Top soils range from reddish-brown clay loam to sandy loam and overlay limestone bedrock embedded with shale fragments. The stony surface and numerous rock and shale fragments within the soils allow water to drain into the limestone, which ensures good drainage of winter-melt and substantial root penetration for mature vines. This rocky soil also allows good heat conduction and retention and encourages early warming in the spring.

My favourite wineries in Prince Edward County include Keint-He (pronounced “Quinte”) Winery and Vineyards, Sandbanks  Winery, and Stanners Vineyard.  In all cases I am a fan of their reds but Sandbanks has some fun whites as well.

The one thing to note with Sandbanks is that being one of the largest, if not the largest, producer in the region, they purchase a large portion of their grapes from other growers in the area. This limits their ability to control the source grapes and the flavour impacts from the wide range of soil types existing within the County. Therefore, in order to ensure conistency in taste, I have found that the wines produced with grapes grown in Sandbanks own vineyards are well worth seeking out.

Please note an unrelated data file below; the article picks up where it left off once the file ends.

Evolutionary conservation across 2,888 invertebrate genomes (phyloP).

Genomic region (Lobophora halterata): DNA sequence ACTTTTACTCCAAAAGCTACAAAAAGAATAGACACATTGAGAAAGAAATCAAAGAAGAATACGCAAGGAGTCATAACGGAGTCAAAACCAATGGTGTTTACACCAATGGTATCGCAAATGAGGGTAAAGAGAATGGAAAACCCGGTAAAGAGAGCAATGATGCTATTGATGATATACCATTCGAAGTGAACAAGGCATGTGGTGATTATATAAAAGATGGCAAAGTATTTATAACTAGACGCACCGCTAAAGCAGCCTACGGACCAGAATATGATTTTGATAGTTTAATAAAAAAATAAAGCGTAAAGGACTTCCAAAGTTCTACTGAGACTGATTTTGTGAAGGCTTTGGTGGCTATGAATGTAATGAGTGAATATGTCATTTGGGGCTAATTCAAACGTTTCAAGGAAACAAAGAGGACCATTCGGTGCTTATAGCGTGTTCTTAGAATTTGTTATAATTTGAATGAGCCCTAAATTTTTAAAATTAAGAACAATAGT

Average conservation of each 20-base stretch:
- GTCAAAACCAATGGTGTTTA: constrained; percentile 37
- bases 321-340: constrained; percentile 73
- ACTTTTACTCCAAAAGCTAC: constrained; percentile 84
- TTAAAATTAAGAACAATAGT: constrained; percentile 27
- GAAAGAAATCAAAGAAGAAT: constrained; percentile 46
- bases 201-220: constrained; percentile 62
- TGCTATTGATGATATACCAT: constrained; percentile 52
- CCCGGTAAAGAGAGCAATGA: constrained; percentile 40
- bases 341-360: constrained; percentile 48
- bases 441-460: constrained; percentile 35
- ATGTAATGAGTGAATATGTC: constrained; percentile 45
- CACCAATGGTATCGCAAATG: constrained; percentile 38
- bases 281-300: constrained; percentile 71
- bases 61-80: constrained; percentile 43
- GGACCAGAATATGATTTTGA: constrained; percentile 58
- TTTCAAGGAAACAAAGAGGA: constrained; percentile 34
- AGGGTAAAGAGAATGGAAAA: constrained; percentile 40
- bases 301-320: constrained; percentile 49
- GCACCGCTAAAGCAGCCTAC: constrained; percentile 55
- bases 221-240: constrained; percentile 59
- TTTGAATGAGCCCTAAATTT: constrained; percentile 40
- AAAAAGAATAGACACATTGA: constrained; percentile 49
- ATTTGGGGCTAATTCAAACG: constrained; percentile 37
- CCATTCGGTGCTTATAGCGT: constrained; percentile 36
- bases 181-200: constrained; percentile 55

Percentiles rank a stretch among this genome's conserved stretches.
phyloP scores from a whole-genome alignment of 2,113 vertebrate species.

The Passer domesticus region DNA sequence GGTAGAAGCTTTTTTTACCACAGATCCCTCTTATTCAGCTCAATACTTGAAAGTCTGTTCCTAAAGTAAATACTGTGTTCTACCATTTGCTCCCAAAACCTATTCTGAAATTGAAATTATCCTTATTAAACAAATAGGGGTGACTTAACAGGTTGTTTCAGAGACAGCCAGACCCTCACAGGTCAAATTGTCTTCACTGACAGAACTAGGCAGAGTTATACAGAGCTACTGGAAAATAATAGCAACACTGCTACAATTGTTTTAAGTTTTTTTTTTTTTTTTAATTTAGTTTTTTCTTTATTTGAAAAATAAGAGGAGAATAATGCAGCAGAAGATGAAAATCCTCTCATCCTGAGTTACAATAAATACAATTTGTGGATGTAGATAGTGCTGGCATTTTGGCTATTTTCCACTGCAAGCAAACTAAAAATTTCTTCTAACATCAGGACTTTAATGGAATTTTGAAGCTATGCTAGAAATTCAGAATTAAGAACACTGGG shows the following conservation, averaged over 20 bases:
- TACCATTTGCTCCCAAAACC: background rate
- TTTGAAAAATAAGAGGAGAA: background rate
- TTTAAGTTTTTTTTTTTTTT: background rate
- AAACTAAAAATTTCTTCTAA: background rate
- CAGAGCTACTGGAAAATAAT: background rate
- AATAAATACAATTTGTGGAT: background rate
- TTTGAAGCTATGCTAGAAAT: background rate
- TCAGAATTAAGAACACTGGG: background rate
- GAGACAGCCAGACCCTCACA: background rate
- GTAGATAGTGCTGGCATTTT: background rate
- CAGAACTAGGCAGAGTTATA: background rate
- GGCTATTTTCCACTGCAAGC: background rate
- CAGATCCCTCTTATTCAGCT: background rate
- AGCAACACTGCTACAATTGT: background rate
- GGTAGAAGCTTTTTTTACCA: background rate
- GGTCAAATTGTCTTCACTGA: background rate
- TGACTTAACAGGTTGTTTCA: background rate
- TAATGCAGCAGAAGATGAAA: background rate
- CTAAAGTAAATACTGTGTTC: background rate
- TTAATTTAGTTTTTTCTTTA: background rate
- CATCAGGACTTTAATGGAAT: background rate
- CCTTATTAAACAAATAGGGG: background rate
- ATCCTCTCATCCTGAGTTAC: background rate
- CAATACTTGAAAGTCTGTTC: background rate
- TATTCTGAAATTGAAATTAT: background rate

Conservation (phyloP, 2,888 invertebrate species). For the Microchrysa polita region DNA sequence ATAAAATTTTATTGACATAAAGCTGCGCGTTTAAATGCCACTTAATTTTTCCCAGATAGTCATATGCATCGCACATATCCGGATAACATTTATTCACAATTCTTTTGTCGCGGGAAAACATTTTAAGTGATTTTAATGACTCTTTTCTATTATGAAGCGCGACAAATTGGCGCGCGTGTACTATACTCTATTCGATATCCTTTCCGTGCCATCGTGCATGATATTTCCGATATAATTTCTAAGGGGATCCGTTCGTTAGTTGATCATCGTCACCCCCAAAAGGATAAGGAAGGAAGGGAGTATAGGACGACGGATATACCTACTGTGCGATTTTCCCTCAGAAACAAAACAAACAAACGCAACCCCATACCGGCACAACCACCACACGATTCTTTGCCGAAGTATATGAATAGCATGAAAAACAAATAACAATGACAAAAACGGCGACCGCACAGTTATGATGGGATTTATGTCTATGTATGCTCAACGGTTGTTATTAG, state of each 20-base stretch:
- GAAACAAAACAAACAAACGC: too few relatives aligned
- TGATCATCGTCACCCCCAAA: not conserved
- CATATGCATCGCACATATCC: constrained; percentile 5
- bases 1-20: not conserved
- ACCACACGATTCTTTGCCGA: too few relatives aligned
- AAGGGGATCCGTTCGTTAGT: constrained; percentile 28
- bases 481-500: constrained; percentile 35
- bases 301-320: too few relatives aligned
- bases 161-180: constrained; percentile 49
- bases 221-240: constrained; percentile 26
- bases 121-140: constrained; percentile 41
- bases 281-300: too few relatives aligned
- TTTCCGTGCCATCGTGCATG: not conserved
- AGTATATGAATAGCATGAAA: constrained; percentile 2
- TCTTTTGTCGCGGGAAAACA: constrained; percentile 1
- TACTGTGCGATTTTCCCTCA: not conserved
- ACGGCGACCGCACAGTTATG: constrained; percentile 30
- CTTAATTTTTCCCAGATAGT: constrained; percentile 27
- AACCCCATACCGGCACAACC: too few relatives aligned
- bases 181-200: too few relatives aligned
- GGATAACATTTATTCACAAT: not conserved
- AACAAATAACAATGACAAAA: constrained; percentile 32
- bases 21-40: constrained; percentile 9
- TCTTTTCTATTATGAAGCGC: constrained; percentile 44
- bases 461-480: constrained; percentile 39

The foolproof way to determine which wines contain their own grapes is to ask a member of their knowlegeable staff. However, based on my own experience, wines identifying a bin number or including “Reserve” in the title, have been produced using Sandbanks own grapes.

Lake Erie North Shore

The Lake Erie North Shore appellation contains one sub-appellation, the South Islands, which includes Canada’s southernmost vineyards on Pelee Island, including Canada’s largest estate winery, Pelee Island Winery.


Lake Erie North Shore has a long growing season. It benefits from the quick summer warming of the shallow waters of Lake Erie as well as from an abundance of sunshine during the growing season. Early harvests are the norm, with picking usually beginning at the end of August and late-harvest varieties often reaching their peak by late October.